hot flash

Black cohosh: dose matters

Posted by on Aug 12, 2013 in herbal medicine, hot flash, nightsweats | 0 comments


[Image: Thomas L. Muller, The Lady Bird Johnson Wildflower Digital Image Library at the University of Texas, Austin]

I have written frequently about black cohosh on Flashfree. And consistently, the relationship between black cohosh and a decline in certain symptoms has been demonstrated in clinical trials. However, here’s the rub: both formulation and dose appears to matter.

About a year ago, findings from scientifically sound (i.e. randomized, controlled, double-blind) trial demonstrated that taking the higher dose formulation of a black cohosh extract (Ze 450) yielded greater benefits in terms of symptoms severity and quality of life in  A group of menopausal women. However, what happens over the long term? Do symptoms reappear or do improvements continue? And, is it really true that dose matters?

In a follow up study, researchers selected over four hundred women with menopausal complaints who were seeing about 100 physicians in general and specialty practices. Initially, these women were treated with a high dose of black cohosh root extract (13 mg) for 3 months and either continued with that dosing for another 6 months or were told by their physician to take a smaller, 6.5 mg dose for 6 months. Overall, a majority of women had moderately severe symptoms (most commonly hot flashes, night sweats, insomnia, anxiety and depression) and about two thirds had received previous treatment for them. Importantly, none of the women taking concurrent hormone therapy were included in the final evaluation.

Over the course of 9 months, black cohosh extract significantly decreased symptom severity by roughly 56% as measured by a scientific menopause scale. More improvements continued to be seen over time, regardless of dose. However, almost 90% of women responded to the high dose extract versus 78% of women responding to the low dose; this suggests that greater benefit can be realized among greater numbers of women with a higher dose. Indeed, women taking the high dose, experienced improved relief of a variety of symptoms (e.g. hot flashes, sweating, dizziness, joint and muscle pain, etc) over time. Both doses were also well tolerated in about 95% of women, although the higher dose was associated with some gastro issues in 12 women).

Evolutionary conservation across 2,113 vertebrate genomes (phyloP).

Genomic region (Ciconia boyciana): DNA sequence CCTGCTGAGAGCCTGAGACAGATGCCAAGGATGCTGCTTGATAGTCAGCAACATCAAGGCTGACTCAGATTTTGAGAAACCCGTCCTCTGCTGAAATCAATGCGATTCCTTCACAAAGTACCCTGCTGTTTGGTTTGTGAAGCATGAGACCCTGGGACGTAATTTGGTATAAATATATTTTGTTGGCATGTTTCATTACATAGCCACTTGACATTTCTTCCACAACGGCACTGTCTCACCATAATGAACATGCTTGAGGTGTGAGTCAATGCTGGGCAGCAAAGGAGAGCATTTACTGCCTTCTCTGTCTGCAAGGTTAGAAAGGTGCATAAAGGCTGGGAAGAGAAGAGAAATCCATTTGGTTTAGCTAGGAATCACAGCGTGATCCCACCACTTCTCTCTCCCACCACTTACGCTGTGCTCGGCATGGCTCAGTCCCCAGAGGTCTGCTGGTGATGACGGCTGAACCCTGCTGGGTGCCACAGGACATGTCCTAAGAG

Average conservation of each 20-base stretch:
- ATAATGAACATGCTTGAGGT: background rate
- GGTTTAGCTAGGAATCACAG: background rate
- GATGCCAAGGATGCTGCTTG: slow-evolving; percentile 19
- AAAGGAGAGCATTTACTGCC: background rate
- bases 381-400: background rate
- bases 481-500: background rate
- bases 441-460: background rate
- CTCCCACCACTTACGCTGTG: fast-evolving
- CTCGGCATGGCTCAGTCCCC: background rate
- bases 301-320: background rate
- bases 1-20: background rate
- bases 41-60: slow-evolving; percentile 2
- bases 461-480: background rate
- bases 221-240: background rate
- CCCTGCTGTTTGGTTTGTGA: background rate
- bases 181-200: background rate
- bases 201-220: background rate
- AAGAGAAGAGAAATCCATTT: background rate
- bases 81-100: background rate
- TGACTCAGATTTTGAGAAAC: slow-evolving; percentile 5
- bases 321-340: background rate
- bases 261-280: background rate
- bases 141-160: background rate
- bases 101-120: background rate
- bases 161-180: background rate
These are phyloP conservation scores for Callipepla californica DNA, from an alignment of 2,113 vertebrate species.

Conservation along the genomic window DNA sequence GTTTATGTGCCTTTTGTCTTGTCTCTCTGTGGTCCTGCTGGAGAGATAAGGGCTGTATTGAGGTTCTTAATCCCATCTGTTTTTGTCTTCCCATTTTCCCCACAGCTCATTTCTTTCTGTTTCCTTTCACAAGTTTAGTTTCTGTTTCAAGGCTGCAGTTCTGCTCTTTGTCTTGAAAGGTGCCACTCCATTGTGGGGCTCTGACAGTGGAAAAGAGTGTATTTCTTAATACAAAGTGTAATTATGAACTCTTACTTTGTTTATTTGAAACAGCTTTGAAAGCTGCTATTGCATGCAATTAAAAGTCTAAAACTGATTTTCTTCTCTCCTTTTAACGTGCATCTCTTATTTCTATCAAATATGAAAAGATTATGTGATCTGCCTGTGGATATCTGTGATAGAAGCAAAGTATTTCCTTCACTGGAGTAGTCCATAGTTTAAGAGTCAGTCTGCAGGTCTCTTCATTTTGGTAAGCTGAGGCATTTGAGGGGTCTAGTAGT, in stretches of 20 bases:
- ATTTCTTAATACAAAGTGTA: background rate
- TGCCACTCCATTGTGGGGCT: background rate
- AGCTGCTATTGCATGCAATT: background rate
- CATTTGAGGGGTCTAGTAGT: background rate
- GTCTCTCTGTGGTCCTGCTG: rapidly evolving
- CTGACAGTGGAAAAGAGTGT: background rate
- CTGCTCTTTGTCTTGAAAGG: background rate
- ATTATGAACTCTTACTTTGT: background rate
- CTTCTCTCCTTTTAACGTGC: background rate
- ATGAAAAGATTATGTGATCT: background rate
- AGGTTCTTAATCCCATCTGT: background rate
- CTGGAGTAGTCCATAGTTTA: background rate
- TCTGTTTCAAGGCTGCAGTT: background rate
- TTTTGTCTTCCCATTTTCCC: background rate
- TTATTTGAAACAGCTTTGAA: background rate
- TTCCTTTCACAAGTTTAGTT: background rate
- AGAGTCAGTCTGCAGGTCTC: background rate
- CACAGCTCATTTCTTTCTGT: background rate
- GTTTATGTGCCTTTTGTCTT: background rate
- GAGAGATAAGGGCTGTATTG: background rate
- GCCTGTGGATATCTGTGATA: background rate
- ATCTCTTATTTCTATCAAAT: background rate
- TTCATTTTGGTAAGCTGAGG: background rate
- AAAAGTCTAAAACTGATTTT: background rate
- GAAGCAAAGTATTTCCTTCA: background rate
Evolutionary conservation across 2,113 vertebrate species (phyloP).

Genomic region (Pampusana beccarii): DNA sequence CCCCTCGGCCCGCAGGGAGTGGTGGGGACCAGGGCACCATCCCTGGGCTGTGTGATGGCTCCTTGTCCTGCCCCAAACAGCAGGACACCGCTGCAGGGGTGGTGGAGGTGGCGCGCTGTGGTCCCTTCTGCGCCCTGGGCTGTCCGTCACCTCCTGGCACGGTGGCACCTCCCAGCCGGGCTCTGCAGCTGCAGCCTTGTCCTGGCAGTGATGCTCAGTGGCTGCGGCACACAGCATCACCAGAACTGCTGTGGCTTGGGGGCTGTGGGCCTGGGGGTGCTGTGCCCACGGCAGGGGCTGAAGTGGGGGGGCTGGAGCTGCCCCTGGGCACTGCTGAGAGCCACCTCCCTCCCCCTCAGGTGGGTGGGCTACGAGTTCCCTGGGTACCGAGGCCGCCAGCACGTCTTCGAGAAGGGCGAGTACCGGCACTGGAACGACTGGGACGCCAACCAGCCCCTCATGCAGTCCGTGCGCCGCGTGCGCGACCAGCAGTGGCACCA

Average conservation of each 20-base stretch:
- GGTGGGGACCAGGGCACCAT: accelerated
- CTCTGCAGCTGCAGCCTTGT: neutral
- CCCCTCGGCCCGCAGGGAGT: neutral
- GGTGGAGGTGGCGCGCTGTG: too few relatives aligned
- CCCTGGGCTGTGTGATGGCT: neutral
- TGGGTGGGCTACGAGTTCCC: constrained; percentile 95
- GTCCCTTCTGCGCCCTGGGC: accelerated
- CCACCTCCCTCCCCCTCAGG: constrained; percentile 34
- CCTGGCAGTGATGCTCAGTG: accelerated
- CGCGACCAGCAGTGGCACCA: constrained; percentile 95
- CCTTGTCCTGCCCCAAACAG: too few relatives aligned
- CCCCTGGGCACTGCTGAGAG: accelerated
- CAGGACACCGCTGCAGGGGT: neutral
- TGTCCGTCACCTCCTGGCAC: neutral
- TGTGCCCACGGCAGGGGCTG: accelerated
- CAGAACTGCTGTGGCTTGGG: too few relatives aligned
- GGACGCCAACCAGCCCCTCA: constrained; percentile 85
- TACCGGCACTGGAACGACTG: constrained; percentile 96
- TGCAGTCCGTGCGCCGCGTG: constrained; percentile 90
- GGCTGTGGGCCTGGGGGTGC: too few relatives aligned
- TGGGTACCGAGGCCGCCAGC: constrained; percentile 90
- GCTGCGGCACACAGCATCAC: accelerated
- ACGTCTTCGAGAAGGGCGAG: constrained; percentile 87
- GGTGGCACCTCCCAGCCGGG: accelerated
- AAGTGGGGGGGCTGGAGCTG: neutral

Another interesting point about this study was that it was conducted in what researchers refer to an ambulatory setting, meaning that it was not a controlled trial situation. Because similar results were observed under controlled conditions, conducting the extension under a more realistic environment allowed them to draw the conclusion that the findings reflected those that would likely be seen in the general population.

The black cohosh extract used in these studies is called Cimefemin® uno (6.5 mg) and Cimefemin® forte (13 mg) and is not available in the States, at least not yet. Meanwhile, if you wish to try black cohosh, read through the archives, speak to your practitioner and used a standardized formulation. It looks like it’s a win-win.


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Newsflash: MsFLASH needs participants

Posted by on Aug 7, 2013 in hot flash, menopause, nightsweats, sexual desire | 0 comments


I know, it’s Wednesday and you are probably thinking that I’m taking a mick; who else would be Ms. FLASH than me, right?! However, this is a bonefide ask and post. MsFLASH –Menopause Strategies: Finding Lasting Answers for Symptoms and Health (MSFLASH)–  is a network of studies evaluating potentially promising treatments for common menopausal symptoms. Started by the National Institutes of Health, MsFLASH comprises five research centers in Boston, Oakland, Philadelphia, Seattle and Indianapolis who are exploring various interventions for hot flashes, night sweats, mood disorders and sexual issues. Mind you, some of these studies are looking at pharmaceuticals so they might not be appealing. However, if you are a woman between the ages of 40 and 62, going through the pause and experiencing frequent symptoms, you may wish to consider participating.